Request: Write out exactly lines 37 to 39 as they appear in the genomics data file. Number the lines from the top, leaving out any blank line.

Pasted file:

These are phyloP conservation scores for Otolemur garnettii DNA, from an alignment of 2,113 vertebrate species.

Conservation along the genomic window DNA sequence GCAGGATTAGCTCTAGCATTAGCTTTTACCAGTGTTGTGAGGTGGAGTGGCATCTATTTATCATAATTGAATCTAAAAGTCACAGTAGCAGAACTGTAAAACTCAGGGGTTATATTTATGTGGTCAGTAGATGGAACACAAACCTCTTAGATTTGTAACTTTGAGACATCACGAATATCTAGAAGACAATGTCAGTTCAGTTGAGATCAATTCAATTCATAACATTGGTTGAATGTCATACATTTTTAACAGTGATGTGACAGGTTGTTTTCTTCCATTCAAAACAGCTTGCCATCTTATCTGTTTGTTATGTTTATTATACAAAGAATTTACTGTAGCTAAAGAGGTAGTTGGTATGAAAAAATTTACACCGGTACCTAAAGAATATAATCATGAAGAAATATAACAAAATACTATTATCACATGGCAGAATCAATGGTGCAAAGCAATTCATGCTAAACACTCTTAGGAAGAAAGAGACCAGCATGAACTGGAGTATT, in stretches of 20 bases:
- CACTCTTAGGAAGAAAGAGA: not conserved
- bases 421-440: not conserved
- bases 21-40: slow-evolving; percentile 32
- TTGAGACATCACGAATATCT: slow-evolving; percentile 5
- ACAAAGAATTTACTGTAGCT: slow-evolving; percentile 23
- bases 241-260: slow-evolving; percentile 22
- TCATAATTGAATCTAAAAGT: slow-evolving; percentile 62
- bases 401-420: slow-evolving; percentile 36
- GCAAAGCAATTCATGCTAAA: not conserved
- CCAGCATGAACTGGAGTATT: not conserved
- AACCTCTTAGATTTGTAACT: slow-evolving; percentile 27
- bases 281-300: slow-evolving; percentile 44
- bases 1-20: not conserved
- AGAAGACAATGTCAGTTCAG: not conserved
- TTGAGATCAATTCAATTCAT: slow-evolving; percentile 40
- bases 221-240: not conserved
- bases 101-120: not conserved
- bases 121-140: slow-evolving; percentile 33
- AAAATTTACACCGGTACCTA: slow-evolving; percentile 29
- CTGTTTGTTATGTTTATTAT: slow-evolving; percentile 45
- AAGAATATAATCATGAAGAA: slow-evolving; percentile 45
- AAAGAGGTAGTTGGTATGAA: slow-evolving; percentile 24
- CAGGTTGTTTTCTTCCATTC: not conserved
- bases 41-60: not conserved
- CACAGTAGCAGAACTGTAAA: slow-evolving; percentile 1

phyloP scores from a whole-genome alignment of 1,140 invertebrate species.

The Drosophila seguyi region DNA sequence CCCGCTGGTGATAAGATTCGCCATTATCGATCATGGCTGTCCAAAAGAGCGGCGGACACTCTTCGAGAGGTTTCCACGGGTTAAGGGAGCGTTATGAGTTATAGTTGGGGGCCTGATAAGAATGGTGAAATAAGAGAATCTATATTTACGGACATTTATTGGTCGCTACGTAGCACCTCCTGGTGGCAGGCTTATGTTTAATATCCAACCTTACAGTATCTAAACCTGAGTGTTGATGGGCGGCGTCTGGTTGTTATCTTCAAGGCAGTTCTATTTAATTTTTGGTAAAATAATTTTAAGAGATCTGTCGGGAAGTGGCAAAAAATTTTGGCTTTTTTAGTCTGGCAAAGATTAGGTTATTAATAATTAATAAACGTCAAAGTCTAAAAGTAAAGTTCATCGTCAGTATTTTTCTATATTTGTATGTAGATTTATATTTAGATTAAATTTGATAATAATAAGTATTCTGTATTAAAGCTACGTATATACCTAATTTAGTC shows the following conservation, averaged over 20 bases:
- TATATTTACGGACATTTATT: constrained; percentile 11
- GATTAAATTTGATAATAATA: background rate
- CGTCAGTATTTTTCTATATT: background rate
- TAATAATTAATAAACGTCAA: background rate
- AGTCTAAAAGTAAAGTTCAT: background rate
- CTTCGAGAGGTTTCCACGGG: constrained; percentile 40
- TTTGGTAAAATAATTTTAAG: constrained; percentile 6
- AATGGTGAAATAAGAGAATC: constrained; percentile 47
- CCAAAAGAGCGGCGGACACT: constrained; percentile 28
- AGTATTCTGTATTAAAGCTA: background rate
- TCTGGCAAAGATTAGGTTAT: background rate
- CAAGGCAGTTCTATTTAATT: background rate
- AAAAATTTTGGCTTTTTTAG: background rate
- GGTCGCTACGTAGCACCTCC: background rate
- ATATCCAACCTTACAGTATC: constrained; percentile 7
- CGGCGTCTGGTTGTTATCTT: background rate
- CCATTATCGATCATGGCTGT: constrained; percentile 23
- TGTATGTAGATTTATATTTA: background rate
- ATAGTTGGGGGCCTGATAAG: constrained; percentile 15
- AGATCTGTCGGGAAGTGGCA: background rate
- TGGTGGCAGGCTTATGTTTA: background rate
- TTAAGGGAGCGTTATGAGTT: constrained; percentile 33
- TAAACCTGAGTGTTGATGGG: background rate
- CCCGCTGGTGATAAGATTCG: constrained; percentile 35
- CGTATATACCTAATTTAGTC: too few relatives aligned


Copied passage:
- AATGGTGAAATAAGAGAATC: constrained; percentile 47
- CCAAAAGAGCGGCGGACACT: constrained; percentile 28
- AGTATTCTGTATTAAAGCTA: background rate